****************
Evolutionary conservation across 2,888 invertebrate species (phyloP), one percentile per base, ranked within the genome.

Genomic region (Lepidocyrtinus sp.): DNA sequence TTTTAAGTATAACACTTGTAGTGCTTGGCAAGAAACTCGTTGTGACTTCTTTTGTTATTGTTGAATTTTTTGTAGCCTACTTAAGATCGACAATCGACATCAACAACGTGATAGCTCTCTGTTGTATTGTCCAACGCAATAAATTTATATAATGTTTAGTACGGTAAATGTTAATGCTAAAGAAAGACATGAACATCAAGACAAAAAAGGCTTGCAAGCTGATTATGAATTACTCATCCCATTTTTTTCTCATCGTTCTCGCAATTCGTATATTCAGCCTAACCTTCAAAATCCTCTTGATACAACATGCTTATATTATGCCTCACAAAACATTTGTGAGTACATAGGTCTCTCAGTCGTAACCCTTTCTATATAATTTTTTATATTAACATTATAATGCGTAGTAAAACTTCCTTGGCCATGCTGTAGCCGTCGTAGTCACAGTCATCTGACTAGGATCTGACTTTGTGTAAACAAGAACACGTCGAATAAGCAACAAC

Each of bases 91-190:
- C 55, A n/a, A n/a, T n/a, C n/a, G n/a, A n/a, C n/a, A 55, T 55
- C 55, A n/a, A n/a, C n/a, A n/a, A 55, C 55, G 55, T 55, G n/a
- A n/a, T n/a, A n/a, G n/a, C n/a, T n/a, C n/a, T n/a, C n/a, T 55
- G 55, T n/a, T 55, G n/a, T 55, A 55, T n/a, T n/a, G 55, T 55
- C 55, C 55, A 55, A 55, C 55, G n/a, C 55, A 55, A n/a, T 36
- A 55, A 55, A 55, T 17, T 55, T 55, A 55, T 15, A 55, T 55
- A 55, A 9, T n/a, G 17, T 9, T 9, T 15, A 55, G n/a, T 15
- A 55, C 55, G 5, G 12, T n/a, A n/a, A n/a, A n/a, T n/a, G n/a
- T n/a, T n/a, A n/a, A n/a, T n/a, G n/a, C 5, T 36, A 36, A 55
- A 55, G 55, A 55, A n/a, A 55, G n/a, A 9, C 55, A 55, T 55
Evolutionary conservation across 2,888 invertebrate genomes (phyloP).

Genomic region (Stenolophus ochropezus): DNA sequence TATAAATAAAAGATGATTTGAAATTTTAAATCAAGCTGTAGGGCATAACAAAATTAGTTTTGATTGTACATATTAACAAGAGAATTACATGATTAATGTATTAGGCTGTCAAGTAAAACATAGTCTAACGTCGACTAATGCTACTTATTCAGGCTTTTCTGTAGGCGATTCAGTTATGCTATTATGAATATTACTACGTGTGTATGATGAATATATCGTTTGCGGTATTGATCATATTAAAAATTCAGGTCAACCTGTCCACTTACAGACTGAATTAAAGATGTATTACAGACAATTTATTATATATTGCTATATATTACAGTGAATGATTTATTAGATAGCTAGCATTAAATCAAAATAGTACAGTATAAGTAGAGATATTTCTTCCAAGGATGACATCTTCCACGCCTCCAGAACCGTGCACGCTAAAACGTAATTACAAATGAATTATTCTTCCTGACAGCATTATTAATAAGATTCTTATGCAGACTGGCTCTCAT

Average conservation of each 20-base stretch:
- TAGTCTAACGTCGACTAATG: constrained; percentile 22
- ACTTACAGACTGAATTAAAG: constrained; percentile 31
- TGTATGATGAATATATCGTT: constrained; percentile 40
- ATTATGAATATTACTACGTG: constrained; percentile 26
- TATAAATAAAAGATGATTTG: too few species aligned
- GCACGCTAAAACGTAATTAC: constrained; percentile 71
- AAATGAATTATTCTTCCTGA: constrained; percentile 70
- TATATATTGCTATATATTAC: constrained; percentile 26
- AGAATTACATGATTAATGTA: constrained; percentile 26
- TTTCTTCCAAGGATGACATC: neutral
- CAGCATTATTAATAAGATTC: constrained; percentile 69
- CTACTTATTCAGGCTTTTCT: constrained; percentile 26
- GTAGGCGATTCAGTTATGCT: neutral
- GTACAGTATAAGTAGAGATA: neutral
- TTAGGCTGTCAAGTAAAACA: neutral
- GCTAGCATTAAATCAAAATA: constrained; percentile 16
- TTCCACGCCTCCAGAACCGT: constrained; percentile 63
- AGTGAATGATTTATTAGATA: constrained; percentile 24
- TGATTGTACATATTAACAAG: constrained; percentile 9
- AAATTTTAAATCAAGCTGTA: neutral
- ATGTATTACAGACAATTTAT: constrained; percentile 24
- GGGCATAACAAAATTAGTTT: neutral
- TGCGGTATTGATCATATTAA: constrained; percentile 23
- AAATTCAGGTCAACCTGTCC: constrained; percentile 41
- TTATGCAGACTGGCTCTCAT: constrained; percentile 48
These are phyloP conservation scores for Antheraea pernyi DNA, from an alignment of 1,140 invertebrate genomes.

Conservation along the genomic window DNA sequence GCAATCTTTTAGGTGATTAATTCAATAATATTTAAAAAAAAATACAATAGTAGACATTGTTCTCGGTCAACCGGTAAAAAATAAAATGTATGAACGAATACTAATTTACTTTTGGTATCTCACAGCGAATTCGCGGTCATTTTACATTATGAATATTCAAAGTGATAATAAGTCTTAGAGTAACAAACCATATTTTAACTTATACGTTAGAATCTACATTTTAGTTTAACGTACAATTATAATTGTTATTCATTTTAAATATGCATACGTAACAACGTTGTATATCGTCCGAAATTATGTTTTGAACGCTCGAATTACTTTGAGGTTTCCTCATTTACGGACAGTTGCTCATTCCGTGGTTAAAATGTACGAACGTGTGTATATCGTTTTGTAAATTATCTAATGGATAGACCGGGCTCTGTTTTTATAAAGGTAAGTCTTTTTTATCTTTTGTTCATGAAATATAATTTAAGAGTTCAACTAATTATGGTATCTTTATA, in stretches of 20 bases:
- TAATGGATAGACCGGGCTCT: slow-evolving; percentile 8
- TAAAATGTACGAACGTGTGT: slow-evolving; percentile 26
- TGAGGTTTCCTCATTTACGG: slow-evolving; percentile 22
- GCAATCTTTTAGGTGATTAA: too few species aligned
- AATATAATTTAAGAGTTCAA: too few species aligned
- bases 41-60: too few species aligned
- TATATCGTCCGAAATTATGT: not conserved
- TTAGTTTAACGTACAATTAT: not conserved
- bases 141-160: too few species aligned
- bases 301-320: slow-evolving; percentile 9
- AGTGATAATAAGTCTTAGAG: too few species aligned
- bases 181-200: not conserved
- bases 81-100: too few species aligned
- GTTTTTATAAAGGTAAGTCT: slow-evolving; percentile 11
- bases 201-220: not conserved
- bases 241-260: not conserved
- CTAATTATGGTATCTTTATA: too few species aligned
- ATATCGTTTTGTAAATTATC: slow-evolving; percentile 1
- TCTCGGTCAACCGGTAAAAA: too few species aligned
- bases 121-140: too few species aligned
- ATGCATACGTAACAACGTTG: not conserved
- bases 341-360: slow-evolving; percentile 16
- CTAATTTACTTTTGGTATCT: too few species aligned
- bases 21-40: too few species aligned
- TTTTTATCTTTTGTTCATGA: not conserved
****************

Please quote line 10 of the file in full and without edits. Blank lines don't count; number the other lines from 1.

- A 55, A 9, T n/a, G 17, T 9, T 9, T 15, A 55, G n/a, T 15